Weeping, I sombrely turned the last page of my book. My face was burning from the heat of the curious and intense stares from every one of my fellow train passengers. The intention had been to get lost in the novel and shut out their glances, but instead I had become so overwhelmed by the emotion of the book, the resulting tears only proved to highlight my oddness.
I had discovered a Fine Balance by Rohinton Mistry on the overflowing shelves of my Goan beach accommodation. The whole accommodation complex was a temporary construction that the owner rebuilt for the tourist season each year. Painstakingly, he had also built a robust library in the beachfront reception, and the shelves were brimming with donated books. Armed with a completed novel to swap, I browsed the shelves for several minutes, looking for nothing in particular. Being in India, and soon to be continuing my travels in the country, I was drawn to Rohinton Mistry’s hefty tome with a small Indian boy struggling to survive on the cover.
A few days later, I take the novel out of my backpack and used it as a visual shield from the staring crowds on the train from Cochin to Varkala. I’m transported to impoverished Indian cities and rural towns in conflict. I’m on the streets with the deformed beggars and in factories with skilled workers.
The central story of the novel is spun around the lives of two desperate tailors who move into the house of a proud widow, unwilling to admit she needs the financial help and appreciated the company. Their three lives become as intricately woven as the tapestries they work on, and the readers heartstrings get pulled deep into the fabric. Exploring the concept of family and love in extreme hardship, A Fine Balance is a heart-breaking book I could not put down.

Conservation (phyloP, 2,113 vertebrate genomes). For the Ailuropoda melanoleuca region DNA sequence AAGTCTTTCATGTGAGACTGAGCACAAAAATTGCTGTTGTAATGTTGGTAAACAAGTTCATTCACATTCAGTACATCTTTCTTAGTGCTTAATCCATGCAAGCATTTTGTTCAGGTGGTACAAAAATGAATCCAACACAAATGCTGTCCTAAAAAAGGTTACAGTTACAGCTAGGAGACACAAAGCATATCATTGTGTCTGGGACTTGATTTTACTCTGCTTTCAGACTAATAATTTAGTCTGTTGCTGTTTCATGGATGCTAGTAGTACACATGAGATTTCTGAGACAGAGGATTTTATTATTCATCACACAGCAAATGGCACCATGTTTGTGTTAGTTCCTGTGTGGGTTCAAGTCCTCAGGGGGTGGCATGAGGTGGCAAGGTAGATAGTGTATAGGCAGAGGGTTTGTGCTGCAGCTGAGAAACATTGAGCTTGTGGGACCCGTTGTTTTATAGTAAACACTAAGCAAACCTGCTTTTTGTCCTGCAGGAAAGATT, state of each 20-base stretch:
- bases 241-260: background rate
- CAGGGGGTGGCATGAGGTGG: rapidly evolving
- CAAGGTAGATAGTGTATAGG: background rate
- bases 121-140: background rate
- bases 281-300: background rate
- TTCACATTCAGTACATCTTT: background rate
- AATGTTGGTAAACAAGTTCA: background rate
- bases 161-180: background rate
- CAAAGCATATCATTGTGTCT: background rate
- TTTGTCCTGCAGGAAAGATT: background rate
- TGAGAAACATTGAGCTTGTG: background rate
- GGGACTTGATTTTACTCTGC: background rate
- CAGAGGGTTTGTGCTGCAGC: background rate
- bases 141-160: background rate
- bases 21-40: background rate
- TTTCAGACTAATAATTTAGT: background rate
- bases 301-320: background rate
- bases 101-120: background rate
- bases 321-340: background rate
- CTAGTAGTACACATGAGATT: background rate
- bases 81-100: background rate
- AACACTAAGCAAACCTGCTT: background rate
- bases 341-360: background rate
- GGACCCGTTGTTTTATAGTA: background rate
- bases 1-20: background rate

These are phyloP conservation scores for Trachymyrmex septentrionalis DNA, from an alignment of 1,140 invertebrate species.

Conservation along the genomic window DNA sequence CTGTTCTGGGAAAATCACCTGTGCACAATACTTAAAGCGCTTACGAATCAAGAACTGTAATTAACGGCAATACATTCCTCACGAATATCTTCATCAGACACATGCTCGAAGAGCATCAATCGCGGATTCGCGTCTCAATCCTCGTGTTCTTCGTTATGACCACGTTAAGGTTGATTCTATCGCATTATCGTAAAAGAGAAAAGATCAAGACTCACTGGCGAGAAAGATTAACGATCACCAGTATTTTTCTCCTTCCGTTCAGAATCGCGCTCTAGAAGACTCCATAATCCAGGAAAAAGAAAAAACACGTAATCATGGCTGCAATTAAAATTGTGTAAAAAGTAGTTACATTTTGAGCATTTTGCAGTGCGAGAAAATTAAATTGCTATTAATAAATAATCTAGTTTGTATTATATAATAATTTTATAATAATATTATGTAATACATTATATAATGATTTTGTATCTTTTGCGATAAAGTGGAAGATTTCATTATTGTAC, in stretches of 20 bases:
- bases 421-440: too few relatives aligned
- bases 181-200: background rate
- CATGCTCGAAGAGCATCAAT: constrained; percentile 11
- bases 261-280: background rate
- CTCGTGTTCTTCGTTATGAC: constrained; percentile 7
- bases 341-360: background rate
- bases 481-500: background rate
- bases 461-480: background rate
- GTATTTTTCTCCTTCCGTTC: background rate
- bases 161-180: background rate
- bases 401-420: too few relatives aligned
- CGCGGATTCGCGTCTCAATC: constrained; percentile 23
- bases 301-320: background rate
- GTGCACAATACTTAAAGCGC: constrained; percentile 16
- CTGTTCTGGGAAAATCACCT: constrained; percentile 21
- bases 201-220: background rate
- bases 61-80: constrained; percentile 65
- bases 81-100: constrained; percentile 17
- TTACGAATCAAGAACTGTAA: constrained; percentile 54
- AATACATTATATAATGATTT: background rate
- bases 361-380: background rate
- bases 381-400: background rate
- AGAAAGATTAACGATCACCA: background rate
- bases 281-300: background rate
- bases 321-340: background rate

As I finished the story on that packed train where I felt so alien, my guard began to dissolve. I realised that, just as I had formed an affinity with the characters in this novel, I will likely find common ground with these people to whom I look so different. I smile, I offer to share my food, and the conversation begins.
This post is my entry to the Works ‘On the Road’ Travel Writing competition – you can find more details here. I’d like to nominate some of my fellow Travel Read friends to share their On the Road stories:
Jailan Yehia from Savoir There
Neil from Backpacks and Bunkbeds
The ladies from the Lazy Travelers